James Palmer:

I have not done any analysis, and I have not read the economics—that is beyond my pay grade—but I have worked on hostile takeovers for a very long time, and I have been involved in loads of auctions of businesses, with debates about who the buyers are and so on. It is blindingly obvious, isn’t it, that if you have fewer buyers, it has a price impact? I think the question is, what is the appropriate, proportionate acceptance of that? I do not think we should kid ourselves; if we want to dial up focus on national security, there will be a level of impact. I think what the Government are trying to do—they have sent very strong signals that this is their goal, which I am supportive of—is to ensure that, yes, we do it, and, yes, there may be a little bit of consequence, but that we try to keep it in proportion.

I think the risk we have here is not with the 10 or so active interventions that the Minister and Lord Grimstone have talked about in briefings on this, which is a very positive signal and a big reduction from the 50 or so that were consulted on before—that gave us, frankly, very high levels of concern. The concerns are, first, will that be held without a really rigorous review mechanism that ensures there is accountability over that review? I would raise four-year, eight-year, 12-year, continual reviews, where you actually look at economic impact and there are evidence-based requirements. I would also bring in proportionality on those to the judgments, because if you ask a group of very intelligent civil servants to think about risk and say that their job is to protect national security, you can find national security risks in almost anything.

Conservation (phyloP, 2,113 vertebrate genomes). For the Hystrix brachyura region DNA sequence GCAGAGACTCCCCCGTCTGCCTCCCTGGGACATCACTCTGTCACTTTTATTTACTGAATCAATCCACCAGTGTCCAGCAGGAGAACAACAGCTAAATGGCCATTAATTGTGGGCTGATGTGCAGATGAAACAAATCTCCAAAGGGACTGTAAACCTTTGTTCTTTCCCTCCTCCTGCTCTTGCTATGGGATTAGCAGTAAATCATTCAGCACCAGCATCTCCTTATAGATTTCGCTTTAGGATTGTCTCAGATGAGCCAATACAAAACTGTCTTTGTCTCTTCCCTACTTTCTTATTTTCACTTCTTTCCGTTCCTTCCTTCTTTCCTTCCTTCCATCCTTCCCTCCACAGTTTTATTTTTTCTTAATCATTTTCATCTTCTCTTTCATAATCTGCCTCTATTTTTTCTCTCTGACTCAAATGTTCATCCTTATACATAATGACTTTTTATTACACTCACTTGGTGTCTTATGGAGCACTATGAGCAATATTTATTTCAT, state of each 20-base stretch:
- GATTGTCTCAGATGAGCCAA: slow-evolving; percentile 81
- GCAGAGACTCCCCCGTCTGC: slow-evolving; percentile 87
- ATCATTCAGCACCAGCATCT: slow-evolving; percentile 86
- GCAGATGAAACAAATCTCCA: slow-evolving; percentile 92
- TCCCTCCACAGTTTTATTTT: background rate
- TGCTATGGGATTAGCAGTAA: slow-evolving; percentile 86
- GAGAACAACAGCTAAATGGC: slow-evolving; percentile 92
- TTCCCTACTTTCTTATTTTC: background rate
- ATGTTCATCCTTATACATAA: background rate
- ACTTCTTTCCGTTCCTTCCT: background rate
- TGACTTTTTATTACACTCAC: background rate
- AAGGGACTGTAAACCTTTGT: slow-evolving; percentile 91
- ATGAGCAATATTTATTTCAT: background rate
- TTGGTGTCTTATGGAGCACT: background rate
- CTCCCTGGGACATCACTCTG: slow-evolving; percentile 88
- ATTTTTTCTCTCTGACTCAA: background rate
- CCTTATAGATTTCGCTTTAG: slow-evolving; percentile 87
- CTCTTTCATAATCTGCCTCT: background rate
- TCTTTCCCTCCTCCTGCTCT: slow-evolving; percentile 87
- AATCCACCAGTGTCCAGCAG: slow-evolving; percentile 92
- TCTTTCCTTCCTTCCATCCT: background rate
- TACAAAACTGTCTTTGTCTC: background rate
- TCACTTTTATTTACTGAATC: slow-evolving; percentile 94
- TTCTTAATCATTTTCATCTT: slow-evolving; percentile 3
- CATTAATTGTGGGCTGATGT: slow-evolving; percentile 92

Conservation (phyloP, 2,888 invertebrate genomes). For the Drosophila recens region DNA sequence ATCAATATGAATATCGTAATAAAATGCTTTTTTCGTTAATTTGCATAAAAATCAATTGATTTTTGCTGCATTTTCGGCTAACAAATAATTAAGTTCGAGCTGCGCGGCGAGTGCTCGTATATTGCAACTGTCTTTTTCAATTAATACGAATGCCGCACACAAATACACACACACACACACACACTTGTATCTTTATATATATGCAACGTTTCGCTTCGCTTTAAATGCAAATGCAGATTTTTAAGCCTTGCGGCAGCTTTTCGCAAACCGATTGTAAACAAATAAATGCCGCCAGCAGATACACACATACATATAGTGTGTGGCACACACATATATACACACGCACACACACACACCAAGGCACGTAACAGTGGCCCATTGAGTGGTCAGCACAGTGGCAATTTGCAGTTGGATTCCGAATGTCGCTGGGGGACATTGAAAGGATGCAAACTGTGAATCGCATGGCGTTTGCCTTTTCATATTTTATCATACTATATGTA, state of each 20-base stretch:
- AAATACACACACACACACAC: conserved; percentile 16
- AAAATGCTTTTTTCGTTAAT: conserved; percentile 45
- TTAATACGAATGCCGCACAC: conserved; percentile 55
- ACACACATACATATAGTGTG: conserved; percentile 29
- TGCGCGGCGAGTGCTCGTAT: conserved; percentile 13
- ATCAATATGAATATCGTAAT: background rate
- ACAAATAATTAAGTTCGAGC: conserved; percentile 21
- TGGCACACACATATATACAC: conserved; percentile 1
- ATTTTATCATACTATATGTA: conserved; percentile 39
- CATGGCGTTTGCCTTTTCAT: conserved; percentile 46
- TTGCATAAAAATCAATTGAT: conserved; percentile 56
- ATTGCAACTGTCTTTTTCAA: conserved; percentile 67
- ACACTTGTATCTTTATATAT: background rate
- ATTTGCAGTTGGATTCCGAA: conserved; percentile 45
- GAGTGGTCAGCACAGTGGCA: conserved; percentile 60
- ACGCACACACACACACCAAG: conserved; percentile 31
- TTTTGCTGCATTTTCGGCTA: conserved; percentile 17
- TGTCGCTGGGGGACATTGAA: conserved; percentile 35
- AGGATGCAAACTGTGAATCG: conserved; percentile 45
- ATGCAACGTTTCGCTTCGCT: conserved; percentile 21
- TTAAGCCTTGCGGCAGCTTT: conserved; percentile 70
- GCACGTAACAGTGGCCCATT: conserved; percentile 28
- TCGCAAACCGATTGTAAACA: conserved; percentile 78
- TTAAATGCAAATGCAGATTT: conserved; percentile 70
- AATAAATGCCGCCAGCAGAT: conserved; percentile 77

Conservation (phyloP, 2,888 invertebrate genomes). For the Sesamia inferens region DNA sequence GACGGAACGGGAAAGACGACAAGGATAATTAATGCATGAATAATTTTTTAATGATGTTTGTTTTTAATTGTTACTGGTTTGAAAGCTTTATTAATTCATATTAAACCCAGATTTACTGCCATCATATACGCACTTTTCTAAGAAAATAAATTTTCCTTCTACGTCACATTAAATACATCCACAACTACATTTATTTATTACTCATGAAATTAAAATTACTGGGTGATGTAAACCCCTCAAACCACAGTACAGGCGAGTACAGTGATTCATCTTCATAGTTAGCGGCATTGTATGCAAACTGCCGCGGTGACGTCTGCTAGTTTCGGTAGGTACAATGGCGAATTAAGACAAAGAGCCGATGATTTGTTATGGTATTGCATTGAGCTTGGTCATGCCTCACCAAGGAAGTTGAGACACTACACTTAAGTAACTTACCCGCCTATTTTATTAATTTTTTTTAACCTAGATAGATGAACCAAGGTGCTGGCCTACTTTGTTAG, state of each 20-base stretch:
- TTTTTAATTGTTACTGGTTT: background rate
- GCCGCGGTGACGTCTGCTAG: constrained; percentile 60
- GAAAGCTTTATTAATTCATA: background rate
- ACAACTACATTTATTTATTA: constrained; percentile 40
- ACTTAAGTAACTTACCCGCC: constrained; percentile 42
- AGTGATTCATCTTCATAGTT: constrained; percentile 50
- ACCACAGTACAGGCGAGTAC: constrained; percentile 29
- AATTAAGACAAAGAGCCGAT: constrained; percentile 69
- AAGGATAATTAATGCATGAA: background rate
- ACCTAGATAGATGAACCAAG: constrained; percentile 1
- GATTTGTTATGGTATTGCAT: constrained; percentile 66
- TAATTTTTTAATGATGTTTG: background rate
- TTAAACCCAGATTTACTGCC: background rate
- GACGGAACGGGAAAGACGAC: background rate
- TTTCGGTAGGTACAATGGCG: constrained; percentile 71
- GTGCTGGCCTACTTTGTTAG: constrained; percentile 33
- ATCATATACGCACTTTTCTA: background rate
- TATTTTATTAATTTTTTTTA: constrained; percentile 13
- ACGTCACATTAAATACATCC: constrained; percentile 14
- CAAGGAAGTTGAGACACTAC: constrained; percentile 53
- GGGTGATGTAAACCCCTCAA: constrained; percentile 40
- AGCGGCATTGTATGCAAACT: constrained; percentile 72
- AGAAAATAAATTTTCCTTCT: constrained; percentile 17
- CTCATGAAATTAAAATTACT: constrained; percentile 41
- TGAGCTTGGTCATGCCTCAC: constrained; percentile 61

I think there will be market distortion impact. John Fingleton, the former chief executive of the Office of Fair Trading, has commented broadly on this. The Economist wrote in an August article about the negative economic impact on US GDP being significant from its equivalent step up of the CFIUS rules. I think it is about trying to thread the needle in a way that keeps that very narrow and limited.